I think I’m glad the line was so long to get into Born Gold and Grimes at the Jepson — the light show and the whole mod scene might have been too much for me.

So I went to Locos for part of Betsy Kingston and the Crowns — a loungy, bluesy rock. I was Betsy’s 7th grade English teacher. No kidding.

Back at The Jinx, I caught some of Preacher & The Knife, but I was near the back and couldn’t quite muster the energy to push to the front (much bigger crowd than Thursday) where I could have appreciated the show more (the stage was pretty dark). So I headed over to Triathalon at Locos. A really tight, really young Savannah band playing just their second show in a club, Triathalon has been packing house shows and attracted their own fan base of several dozen who even knew most of the lyrics — angsty verses of teenage longing and alienation. Great stuff.

When I got back to The Jinx, I ran into Sanders Bohlke — I’m a huge fan since his appearance at last year’s Stopover — and then we ran into Kayne Lanahan. Kayne suggested that we all head back to Locos for the final few songs of Wowser Bowser — fun stuff, balloons and all — and then down to Live Wire for the end The Knocks, a jubilant dance party.

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Day Four

I began Saturday at about 1 at the showcase at the Ships of the Sea for Athens-based Mazarine Records. I caught part of Young Benjamin and then all of The Viking Progress — the first and only time I’ve seen a bow on a banjo. Then off to lunch and The Train Wrecks at Blowin’ Smoke. There was a bit too much bass (sorry Eric) and drum in the mix where I was sitting, but I always enjoy their sets no matter what.

I caught literally a few minutes of Athens-based Electrophoria and then spent three hours in the courtyard of the Congress Street Social Club, for The Preservation, Quincy Mumford and the Reason Why (another post here), and The Hill and Wood. The sound was great in the courtyard, even if the breeze was chilly after a while, and I came away impressed by all three bands.

Then the Telfair for Sanders Bohlke. There’s nothing quite like hearing Sanders sing — and hearing songs like “The Unkindness of Ravens with “The Black Prince of Crecy” as backdrop. Chelsea Crowell was up next with an unassuming country sound. (Btw, after taking pics of Christopher Paul Stelling on Friday in silhouette, I loaned some white umbrella-ed photo shoot lights so it was possible to get at least decent shots.)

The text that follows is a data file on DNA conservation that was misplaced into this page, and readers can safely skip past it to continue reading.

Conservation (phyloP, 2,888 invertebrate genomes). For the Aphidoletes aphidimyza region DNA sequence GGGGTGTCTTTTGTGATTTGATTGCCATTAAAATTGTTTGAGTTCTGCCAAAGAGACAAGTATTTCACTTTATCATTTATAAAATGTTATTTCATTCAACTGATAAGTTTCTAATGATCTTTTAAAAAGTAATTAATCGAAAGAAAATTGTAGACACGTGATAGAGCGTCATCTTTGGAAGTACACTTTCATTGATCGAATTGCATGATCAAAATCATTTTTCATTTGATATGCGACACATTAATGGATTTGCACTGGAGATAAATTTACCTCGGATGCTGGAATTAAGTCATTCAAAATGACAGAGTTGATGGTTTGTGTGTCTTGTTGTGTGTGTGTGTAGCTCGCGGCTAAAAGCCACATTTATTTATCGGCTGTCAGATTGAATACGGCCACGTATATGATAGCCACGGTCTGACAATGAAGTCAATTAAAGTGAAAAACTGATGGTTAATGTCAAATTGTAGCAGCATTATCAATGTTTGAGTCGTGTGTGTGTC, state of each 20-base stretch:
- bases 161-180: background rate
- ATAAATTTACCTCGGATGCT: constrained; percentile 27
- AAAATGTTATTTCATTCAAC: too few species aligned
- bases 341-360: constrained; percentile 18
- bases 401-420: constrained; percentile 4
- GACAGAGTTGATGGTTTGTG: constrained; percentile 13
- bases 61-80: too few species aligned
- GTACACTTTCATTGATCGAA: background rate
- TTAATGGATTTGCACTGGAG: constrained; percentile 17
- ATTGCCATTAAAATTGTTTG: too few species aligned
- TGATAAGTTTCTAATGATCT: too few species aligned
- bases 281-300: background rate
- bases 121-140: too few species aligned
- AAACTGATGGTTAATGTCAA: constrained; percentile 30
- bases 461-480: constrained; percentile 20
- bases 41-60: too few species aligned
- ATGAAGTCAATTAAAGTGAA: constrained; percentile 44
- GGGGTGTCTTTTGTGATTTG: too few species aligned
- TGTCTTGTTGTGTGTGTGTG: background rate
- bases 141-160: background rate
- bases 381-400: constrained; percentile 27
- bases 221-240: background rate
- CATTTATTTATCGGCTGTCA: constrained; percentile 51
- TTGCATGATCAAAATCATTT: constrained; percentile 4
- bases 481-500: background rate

The Ships of the Sea had a couple of hundred people already by the time I got there for the end of Country Mice‘s second set of the weekend. The War on Drugs apparently attracted the biggest audience of the festival for an excellent set. And then to Locos for a few songs of Janka Nabay and the Bubu Gang, which was turning into an Afropop dance party when we headed to The Jinx to hear Pujol. I’ll confess that I don’t really care for some of the Pujol tracks that I heard in the lead up to the Stopover, but on stage the band lured me in. And then The Love Language from Raleigh took over — and I mean took over. A stellar show, a band I’ll be hoping to hear again.

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Day Five

Once again this year the Stopover held a VIP brunch Sunday brunch (or whatever one calls a party with BBQ that doesn’t really get rolling until mid-afternoon) at a midcentury modern home with a large courtyard with hot tub and pool. Anyone can be a VIP, by the way: you just have to pay more for the pass. It was a mellow, easy time, with some great music by Chelsea Crowell and her traveling companions — three excellent musicians from Ireland (whose names I’ll have to come back and fill in).